Thoughts on Firsts

Google is our friend!

Google finds everything!

Google is the repository of humankind’s knowledge!

So when I want to find something, normally photography related, I use Google. What could I want to know this time… let’s see.

Ah yes:

Hey Google, what was the first photograph?

Google takes about a second and Google got the answer:

This is of course the original plate the photo was taken on, preserved at the Harry Ransom Center if the University of Texas, Austin. A better known version is this one:View_from_the_Window_at_Le_Gras,_Joseph_Nicéphore_Niépce
Cool, thanks Google!

This is a view from 1826 out of Nicéphore Nièpce’s upstairs window… nothing world shattering as a subject but it’s really TWO firsts! The first photograph ever taken and the first bulb exposure! It lasted for 8 hours.

What could I want to know next? Well, it’s obvious:

Hey Google, what was the first digital photograph?

Hmmm, Google is scratching his head…. comes up with this:firstdigitalphoto

‘Taken by Russell Kirsch in 1957, but… there’s a big BUT here!

No, Google, I say, this is not a proper photograph! It’s a scan of a film photograph so I don’t count that one. I want the first one out of a digital camera.

Google proposes this one:firstkodak

No again, Google, this is the first digital camera, built by Kodak’s Steve Sasson in 1975! But what did he do with it? Hey, there are no strap lugs!

In fact, Kodak would have done better to fire that guy or to lock him up as he finally brought about the fall of the mighty firm.

But please Google, I asked you to show me the first picture that came out of this monstrosity!

Google looks a bit lost here for once, shrugs and throws out this one:Early-Bayer-CFA-image

Yyyyyyesssss, but this is ONE OF THE FIRSTS with no date attached and no information that it was make with Sasson’s contraption. I wanted Nièpce’s digital equivalent! Is that so hard to find? I guess it is! Didn’t they even think to preserve it….???

Well, I must come to the conclusion that the first ever digital photograph, a ground breaking thing, does not exist any more. If ever you know otherwise please correct me.

Anyways, this exemplifies the fickle reality of digital files in our lives. We take more photos than EVER before in human history, we store them in our phones, on hard drives or online in various Facegrams and Instabooks and never look at them again, normally.

Is it the number of photographs that daunts us and prevents us from going through them from time to time? Might well be. Or is it the lack of empathy we have with digital files?

They get deleted, lost, thrown out with old computers. They linger online until some cloud service folds up and flies away…. they are not real!

They are convenient, that’s all!

Film is definitely not convenient, but unless your house burns down and your negatives are destroyed, they are there to stay. You can always make a new print of your negatives, you can enlarge them nearly as you like (try that with early 2 Megapixel camera outputs or the compressed stuff from Facebook!).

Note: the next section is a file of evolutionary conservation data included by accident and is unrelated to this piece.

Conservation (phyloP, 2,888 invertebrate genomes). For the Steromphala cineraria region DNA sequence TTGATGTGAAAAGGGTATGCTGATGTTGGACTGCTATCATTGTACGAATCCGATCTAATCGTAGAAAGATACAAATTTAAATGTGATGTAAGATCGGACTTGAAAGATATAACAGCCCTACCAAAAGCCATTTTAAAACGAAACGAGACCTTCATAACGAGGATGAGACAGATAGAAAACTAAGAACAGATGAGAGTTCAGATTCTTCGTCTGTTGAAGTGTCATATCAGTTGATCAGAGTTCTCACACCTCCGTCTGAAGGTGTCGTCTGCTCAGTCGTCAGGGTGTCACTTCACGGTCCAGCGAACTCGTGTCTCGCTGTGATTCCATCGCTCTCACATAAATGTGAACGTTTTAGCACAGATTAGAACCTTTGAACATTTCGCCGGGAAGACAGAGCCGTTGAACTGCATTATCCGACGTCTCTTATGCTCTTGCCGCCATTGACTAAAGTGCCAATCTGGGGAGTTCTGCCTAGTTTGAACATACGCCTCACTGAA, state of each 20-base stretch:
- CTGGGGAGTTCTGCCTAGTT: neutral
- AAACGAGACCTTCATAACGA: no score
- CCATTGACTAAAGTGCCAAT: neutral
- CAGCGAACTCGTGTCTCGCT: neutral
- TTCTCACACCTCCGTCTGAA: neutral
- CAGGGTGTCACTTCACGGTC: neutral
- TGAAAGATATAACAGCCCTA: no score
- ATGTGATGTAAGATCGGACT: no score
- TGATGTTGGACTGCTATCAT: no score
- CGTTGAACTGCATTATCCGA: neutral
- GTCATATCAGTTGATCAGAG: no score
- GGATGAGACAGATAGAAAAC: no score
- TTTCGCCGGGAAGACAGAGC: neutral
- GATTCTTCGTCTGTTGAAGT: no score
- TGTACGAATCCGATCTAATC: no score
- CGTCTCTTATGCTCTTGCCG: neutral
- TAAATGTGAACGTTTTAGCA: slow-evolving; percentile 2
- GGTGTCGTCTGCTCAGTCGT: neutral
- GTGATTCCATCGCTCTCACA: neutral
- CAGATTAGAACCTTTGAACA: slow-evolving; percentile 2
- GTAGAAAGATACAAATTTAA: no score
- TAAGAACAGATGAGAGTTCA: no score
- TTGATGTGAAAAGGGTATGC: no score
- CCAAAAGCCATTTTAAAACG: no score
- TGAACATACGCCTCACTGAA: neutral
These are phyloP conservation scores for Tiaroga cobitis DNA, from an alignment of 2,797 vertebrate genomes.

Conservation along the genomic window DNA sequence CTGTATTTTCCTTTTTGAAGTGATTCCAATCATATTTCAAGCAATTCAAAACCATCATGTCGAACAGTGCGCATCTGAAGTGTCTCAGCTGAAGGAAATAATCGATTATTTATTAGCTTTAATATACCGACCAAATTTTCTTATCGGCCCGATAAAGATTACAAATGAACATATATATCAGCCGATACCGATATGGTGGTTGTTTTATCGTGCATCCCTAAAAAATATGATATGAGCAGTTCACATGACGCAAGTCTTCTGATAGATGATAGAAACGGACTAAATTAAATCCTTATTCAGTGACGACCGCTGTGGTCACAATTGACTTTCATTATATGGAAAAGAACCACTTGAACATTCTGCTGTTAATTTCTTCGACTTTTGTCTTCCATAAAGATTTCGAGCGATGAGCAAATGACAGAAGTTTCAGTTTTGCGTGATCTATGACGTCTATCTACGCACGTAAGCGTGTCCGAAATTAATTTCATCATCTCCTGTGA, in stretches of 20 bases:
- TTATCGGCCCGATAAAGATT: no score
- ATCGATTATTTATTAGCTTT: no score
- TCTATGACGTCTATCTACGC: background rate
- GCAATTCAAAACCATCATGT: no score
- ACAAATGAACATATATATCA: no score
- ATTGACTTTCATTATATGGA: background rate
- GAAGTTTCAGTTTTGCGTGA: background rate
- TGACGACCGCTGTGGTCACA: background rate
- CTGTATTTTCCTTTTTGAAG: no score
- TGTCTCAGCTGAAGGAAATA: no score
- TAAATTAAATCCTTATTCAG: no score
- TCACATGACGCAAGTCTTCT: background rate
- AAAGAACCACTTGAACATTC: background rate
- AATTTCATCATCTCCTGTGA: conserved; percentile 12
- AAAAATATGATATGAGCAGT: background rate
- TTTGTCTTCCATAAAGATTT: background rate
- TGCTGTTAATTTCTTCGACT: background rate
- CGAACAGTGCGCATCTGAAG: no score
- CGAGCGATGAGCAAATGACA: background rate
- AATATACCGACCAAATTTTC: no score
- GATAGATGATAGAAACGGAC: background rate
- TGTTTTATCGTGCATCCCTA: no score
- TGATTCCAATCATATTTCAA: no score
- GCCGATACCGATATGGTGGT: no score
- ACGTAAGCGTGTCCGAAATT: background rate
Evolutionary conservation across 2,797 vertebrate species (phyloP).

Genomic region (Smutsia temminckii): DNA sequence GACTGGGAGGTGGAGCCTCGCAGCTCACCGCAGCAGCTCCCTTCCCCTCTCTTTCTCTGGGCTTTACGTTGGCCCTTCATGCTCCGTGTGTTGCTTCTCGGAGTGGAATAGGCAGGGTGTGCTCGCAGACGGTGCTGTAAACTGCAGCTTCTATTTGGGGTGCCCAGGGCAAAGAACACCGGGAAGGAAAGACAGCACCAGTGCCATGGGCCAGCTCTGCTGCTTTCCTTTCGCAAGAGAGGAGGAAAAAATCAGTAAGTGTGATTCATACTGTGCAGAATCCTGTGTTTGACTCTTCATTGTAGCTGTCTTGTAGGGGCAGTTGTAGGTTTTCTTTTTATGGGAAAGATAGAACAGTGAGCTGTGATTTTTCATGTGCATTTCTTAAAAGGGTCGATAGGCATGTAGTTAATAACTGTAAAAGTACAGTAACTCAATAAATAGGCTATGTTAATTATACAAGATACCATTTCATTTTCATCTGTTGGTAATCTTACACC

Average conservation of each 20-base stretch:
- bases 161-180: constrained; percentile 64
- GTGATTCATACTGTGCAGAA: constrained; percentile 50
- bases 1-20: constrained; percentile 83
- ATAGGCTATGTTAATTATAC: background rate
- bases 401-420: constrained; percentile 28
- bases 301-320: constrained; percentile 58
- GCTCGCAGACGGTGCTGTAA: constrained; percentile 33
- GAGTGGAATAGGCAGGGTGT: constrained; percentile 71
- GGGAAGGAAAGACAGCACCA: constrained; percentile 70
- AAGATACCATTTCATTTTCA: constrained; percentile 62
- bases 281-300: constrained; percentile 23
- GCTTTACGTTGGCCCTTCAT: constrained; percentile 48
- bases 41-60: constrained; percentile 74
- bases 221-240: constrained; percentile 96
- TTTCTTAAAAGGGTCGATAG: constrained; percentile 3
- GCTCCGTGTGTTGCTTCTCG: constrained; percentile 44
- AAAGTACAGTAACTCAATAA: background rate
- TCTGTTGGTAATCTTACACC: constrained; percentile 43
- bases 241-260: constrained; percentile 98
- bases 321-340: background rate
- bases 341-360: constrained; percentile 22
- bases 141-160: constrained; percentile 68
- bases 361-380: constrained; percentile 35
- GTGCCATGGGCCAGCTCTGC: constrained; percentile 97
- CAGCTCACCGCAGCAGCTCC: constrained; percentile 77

And when your house does burn down…. well, you scanned and backed up the negatives, didn’t you? 😉

Thanks for reading!

 

8 thoughts on “Thoughts on Firsts

  1. Analog processes degrade over time. Emulsion is not forever. You may have something in the end but it would be not as it was in the beginning independent from your effort and knowledge.

    Preserving digital copy does not come for free or without special expertise (for example using file systems that detect and fix bitrot) but it is at least theoretically possible.

    Liked by 1 person

    • Good points! Though I think the analog stuff, for ‘normal’ people will keep up longer. Hardly anyone makes correct backups or knows how to keep his files in good order over format, system and whatever changes. And there’s the bittot you speak about,

      Like

      • Analog stuff allows more gradual degradation. But I looked up the slides I took about 10 year ago and now I am not sure if the they were slightly underexposed or have become faded over time (I learned that slides darken in the dark). This makes me uneasy and reminds that nothing can last forever (except properly maintained digital copy).

        Yes, I still have them and they were nice too look at, especially the 6×9 medium format ones but it nearly discouraged me to get into large format photography I have long time wanted but did not have resources for.

        I now learned that it makes sense to cold store the colour film because it would slow down emulsion degradation. This got me enthusiastic again and now I am waiting for my camera to arrive.

        Liked by 1 person

      • Large format? That haunts my mind also. Love the slow, deliberate approach. The limit that you have just 2, 4, 6 sheets of film in your holders snd that every shot has to be spot on as they cost a lot!

        Liked by 1 person

      • I’ll just say I have Kodachrome & Agfachrome slides both 35mm and 120’s that are over 20 years old. They are stored in a dry cabinet in the dark inside slide cases and still the same as the day I shot them.

        Liked by 1 person

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